On This Day in History -
May 16, 1771

The Battle of Alamance brings the War of the Regulation to a close

On this day in history, May 16, 1771, the Battle of Alamance brings the War of the Regulation to a close when North Carolina "Regulators" are defeated by Governor William Tryon. The War of the Regulation is often viewed as a pre-cursor to the American Revolution because it pitted regular settlers against corrupt colonial officials.

The War of the Regulation was the result of a severe drought and the heavy influx of new settlers into the inland parts of North Carolina during the early 1760s. The population grew quickly, bringing not only farmers, but also businessmen to the county seats. Farmers went into debt during the drought and the local population became dependent on merchants' supplies from the east. As debt increased, many fell into trouble and were brought to court by the merchants. A small cabal of merchants, lawyers, judges and sheriffs arose around each county courthouse that took advantage of the indebted population, often enriching themselves at the people's expense.

Governor William Tryon
Governor William Tryon
The only extant picture of Tryon
and we're not even sure
this one is really him!
Governor William Tryon
Governor William Tryon
The only extant picture of Tryon
and we're not even sure
this one is really him!

This led to the rising of the "Regulators" who attempted to reign in these corrupt officials, by force if necessary, when reason failed to prevail. The late 1760s saw many acts of violence against local officials, including an incident when the Regulators interrupted the North Carolina Assembly meeting in Hillsborough. Public buildings, shops and private residences were destroyed and some officials were severely beaten. Much of the population was sympathetic to the Regulators views, but did not support the use of violence.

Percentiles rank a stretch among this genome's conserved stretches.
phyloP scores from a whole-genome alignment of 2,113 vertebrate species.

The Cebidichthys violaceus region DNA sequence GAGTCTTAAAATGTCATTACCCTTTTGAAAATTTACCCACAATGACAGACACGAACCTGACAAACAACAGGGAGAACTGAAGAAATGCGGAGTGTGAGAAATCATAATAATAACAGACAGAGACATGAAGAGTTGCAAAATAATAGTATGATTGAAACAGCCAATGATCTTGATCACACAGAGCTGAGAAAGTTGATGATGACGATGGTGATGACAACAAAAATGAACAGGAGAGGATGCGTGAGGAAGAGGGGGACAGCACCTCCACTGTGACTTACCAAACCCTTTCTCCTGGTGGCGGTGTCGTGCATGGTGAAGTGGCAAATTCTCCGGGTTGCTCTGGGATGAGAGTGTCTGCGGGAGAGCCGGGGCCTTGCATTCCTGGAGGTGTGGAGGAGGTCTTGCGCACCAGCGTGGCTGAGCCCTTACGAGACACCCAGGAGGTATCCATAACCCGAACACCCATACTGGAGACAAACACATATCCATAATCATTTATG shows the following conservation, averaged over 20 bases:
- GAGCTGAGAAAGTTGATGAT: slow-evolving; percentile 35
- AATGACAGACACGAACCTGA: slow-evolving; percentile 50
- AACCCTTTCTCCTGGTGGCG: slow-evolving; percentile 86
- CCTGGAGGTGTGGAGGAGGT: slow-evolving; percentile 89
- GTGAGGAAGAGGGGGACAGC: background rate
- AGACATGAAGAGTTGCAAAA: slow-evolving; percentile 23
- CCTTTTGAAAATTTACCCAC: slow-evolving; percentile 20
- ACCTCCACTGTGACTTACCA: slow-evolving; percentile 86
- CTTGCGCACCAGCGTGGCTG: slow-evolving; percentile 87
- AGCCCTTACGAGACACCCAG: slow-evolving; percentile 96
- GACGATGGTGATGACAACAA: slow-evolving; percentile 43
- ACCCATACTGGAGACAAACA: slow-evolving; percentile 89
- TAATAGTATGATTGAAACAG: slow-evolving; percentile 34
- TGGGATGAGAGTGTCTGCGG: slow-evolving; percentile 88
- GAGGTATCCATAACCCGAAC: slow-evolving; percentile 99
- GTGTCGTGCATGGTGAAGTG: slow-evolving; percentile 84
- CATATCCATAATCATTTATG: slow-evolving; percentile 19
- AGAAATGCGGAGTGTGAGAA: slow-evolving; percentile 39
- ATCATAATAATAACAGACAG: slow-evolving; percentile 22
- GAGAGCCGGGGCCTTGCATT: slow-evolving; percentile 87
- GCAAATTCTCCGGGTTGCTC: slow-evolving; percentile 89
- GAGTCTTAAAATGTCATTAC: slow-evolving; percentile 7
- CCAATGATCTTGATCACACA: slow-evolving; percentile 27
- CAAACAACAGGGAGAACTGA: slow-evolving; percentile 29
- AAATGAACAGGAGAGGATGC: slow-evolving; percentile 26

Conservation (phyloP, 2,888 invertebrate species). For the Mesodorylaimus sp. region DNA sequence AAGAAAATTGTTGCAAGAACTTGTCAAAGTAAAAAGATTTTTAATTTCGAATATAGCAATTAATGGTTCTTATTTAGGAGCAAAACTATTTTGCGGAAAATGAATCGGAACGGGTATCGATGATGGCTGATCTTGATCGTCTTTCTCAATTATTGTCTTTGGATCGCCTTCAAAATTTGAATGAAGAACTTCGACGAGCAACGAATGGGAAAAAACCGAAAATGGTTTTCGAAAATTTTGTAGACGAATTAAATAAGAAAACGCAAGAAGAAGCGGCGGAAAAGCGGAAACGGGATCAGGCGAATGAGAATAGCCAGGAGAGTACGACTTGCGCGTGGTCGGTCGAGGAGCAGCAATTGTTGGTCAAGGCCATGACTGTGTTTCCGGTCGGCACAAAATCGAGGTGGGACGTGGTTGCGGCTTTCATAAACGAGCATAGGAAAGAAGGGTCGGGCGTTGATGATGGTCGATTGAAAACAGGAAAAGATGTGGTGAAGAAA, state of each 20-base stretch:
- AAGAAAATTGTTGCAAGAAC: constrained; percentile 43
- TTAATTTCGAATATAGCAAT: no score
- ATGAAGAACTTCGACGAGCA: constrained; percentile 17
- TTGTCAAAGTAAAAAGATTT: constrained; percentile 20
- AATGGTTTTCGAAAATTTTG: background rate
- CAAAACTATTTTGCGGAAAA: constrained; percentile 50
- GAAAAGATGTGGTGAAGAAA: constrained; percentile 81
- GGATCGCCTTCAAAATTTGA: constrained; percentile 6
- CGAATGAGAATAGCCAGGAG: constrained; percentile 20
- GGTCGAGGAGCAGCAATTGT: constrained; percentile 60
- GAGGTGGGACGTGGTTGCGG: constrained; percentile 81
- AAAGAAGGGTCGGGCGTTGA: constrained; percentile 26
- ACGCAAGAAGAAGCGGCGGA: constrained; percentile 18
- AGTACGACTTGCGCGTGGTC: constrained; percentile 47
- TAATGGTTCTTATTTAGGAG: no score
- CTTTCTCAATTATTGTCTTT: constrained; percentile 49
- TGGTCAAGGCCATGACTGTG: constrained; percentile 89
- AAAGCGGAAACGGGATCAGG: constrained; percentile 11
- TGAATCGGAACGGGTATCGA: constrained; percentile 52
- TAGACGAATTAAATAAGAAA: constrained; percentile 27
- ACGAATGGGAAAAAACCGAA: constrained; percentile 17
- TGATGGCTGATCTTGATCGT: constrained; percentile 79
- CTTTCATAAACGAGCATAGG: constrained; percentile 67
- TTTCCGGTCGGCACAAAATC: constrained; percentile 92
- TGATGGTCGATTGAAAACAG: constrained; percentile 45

The Battle of Alamance
Click to enlarge
The Battle of Alamance

By 1771, Governor Tryon decided to put an end to the rebellion, gathered a thousand trained militia soldiers and marched into Regulator territory, arriving near Great Alamance Creek on May 14. The Regulators also raised 2,000 men, but they had no military training or official leadership structure and had little ammunition. Instead of fighting, they hoped to intimidate Tryon with their greater numbers. Tryon, however, was not intimidated and, on May 16, offered pardon for anyone who would leave and pledge his oath to the Crown, while requiring that the key leaders of the Regulation be turned over for prosecution.

The Regulators refused, but asked for an exchange of prisoners who were captured the previous day. Tryon agreed but moved his army closer, to within 30 yards of the Regulators, who sensed they were about to be fired on. At this point, Governor Tryon shot negotiator Robert Thompson dead in a spate of anger. Knowing things were about to unravel, he sent a white flag-bearing messenger to the Regulators, who fired on him in anger for the killing of Mr. Thompson and an all-out battle ensued.

After Tryon's hat was shot through, he sent a second white flag, but this messenger was also shot, angering Tryon into ordering an all-out pursuit. The Regulators scattered and fled the battlefield. The victorious Tryon then marched through Regulator territory, requiring the citizens to sign oaths of allegiance to the Crown and destroying the properties of its leaders.

In all, somewhere between 9 and 27 militia were killed and 61 injured. 9 Regulators were killed with dozens and dozens injured. The Battle of Alamance brought the War of the Regulation to an end. Many of its key leaders were killed or executed after being captured. Others fled to other states or beyond the Appalachians to make new settlements. The Battle of Alamance and Governor Tryon's actions were viewed favorably by most colonists at first, who viewed the Regulators as rabble-rousers. Questions did arise, however, about the methods of taxation and government coercion in North Carolina, which helped feed the rising flames that would ignite into the American Revolution in less than four years.

This Week in History

Published 5/16/13

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